I am not a fan of smartphone cases, really. The vendors—whether it’s Apple, Samsung, or another company (are there still other companies that make smartphones?) put a lot of emphasis on engineering a device that is slim and sleek and looks amazing. It doesn’t make any sense to me that the first thing most people do upon getting one is to stick it in a bulky, often gaudy case. That said, I also like to protect my investment so I decided to check out the Nomad Leather Case for iPhone.
The Nomad Leather Case is minimalist and elegant. Unlike many cases that add significant additional size and weight to the device, the Nomad Leather Case is very thin and adds virtually no size and weight. The case for the iPhone 6 / 7 is only about 5.5 inches tall by 2.75 inches wide, and the case itself is only a little over a quarter of an inch thick. It weighs a mere 2.1 ounces.
The frame of the case is constructed of high-strength polycarbonate, but it’s the vegetable tanned Horween leather that gives it its distinctive style. One of the awesome things about the leather is that it develops a unique patina over time—becoming uniquely yours as you break it in. It comes in Horween Brown and Horween Gray, and Nomad offers a version with a slim credit card holder on the back as well.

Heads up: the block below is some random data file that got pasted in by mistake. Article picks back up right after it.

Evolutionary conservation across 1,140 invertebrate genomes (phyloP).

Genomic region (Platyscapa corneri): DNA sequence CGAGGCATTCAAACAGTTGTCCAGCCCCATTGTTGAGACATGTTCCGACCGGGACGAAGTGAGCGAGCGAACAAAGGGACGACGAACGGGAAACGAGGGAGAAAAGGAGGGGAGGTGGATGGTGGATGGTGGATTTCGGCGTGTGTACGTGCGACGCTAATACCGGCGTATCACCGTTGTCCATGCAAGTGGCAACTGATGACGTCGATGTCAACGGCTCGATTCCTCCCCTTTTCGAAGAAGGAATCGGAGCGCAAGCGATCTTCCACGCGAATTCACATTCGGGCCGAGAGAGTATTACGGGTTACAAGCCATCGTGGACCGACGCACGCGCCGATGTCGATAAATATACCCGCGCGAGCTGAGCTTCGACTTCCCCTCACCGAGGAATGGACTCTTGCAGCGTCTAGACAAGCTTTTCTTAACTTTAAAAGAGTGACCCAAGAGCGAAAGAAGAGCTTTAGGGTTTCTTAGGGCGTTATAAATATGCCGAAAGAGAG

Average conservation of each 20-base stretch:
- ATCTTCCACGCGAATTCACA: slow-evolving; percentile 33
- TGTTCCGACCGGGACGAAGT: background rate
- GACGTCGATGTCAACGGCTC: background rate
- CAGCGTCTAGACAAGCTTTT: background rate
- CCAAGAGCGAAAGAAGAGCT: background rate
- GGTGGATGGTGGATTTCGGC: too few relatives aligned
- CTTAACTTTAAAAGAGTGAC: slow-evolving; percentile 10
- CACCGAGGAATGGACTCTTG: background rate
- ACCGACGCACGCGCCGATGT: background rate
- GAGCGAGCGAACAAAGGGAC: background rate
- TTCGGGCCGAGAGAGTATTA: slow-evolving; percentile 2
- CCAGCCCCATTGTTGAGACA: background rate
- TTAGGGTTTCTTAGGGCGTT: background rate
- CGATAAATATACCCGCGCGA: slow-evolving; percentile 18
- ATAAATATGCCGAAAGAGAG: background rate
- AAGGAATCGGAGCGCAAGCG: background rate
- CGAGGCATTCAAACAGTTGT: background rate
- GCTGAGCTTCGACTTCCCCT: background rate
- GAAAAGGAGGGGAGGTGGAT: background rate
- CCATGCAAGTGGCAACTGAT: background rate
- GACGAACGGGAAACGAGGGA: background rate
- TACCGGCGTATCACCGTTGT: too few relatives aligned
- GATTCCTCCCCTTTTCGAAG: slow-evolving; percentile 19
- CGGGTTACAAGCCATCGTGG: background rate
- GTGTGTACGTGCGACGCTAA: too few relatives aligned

The case does an adequate job of protecting the iPhone. It’s not as rugged as some of the gargantuan tank cases out there, but for a case this slim and good looking, it gets the job done. Although it looks as if the glass is completely unprotected, there is actually a very small lip to the edges of the case that protect the iPhone if you set it—or drop it—face down.
The holes in the case are better than most, but still gave me some issues. The cut out for the Lightning port is wide, and more than adequate for every model of Lightning cable I have—and I have quite a few. The headphone and mute switch holes, however, are a little trickier. The hole for the headphones is a pretty good size, but I have a couple pairs of headphones that require me to really push hard to fully engage the headphone jack—which pinches and crushes part of the case. The hole for the mute switch is an OK size, but a little deep. My big fingers with short finger nails make it difficult to flip the switch so I generally have to use a pen or some other pointy object to do it.
I love this case. I mean, I prefer no case at all, but I also want to protect my investment. My other favorite case is no longer sold, so the Nomad Leather Case for iPhone is my new favorite. At $40 it’s not the cheapest case you’ll find, but it’s also not the most expensive. In my opinion, it’s a very reasonable price for a case this slim and distinctive.